So, as the application was a SPA application with the grails part only providing a REST interface to the view layer, all requests carry an API key from the logged user and with this API key, we can determine its tenant and activate the correct filters for it.

We went even further and created a lot of other hibernate filters that in some cases enabled some other conditions (like user permission level, and logical deletion), but this will rest in another post :)

#4 The Grand Finale

A native support available — source available at https://github.com/lucastex/grails-mt

And now, while studying a little this weekend I saw that grails and hibernate now offers a MT solution out-of-the-box using the encapsulated hibernate feature. So people don’t have to suffer as we did in the past now that you can run a MT SaaS easily with this Grails support.

I’ve built an example app to understand how to configure and get this feature running in grails, it is described below :) Sources available in https://github.com/lucastex/grails-mt

Simple requisite, a domain class Show that stores some info for a rock band show. After that will populate some data for three different bands and based on the URL used to reach the application, we'll do a DNS lookup in the database to find witch tenant is the owner for that domain and look for all of its shows.

This is simple, and we could make this using a simple query where clause, the point here is to show the MT concept in action when querying all shows with a "find all shows" statement, without having to specify which band I want (the MT plugin did this).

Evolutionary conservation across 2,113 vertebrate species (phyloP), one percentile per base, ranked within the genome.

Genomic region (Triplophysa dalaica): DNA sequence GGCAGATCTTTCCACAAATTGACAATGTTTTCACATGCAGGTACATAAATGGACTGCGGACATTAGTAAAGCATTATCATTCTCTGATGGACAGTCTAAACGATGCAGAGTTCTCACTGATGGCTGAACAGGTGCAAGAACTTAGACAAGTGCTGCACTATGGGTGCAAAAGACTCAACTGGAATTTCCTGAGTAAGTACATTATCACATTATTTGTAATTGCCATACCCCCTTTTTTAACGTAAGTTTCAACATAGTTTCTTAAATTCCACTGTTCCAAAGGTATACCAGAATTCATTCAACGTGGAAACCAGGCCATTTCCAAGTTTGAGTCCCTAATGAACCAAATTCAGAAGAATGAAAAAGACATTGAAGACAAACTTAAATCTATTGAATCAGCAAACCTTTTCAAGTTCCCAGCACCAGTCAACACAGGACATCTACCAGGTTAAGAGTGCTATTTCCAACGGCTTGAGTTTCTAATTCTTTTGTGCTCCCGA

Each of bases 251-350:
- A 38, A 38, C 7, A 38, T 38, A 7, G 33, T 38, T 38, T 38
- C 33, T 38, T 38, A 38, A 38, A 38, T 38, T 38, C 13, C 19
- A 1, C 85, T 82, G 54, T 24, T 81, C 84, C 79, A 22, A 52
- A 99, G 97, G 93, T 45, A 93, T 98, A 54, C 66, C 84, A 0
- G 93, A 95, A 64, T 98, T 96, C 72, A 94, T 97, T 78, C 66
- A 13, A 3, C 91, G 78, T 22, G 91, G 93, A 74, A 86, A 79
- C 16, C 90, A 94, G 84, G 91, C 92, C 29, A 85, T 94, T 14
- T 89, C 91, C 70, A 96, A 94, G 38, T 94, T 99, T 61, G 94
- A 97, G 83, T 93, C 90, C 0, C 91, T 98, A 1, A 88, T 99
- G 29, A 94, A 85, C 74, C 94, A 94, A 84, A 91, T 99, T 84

Making the magic

1. Define your domain class that will be used across Tenants, implement the MultiTenant<T> and add the tenantId property:

class Show implements MultiTenant<Show> {

String tenantId

String city
Double price
Date when

}

2. Create your TenantResolver class that will analyze your current request context and define which tenant is the current one

class MyTenantResolver implements TenantResolver, AllTenantsResolver {

Iterable<Serializable> resolveTenantIds() {
new DetachedCriteria(Show).distinct('tenantId').list()
}

Serializable resolveTenantIdentifier() throws TenantNotFoundException {

RequestAttributes requestAttributes = RequestContextHolder.getRequestAttributes()
if(requestAttributes instanceof ServletWebRequest) {

String subdomain = ((ServletWebRequest) requestAttributes).getRequest().getRequestURL().toString()
subdomain = subdomain.substring(subdomain.indexOf("/") + 2)
subdomain = subdomain.substring(0, subdomain.indexOf("."))
return subdomain

} else {
throw new TenantNotFoundException("Tenant could not be resolved outside a web request")
}
}
}

3. Configure your TenantResolver in your application.yml configuration file

grails:
gorm:
multiTenancy:
mode:
DISCRIMINATOR
tenantResolverClass: grails.mt.MyTenantResolver

That's it, your application will be up and running in a multi tenant environment. For this example, I've made a simple controller that shows the band Agenda, and showing it in a simple page.

This is where the magic happens, this is where the Multi Tenant configuration works for us, look how the AgendaController code is clean and knows nothing on the Tenant concept that our application relies on:

package grails.mt

class AgendaController {

def index() {

def shows = Show.findAll()
[shows: shows]
}
}

That's it, the multi tenant configuration will intercept the Show.findAll() query adding the where clause that you need to handle this request. The TenantResolver will look for the domain used to reach the application, stripe some useless parts and get only the first part (after :// and before the first . ). This will define the tenantId for this request and will be used to filter database data, check it out how the same code behaves from different URLs (different tenants).

This is my database data, only one table with different shows for different bands

That's it. Keep coding :)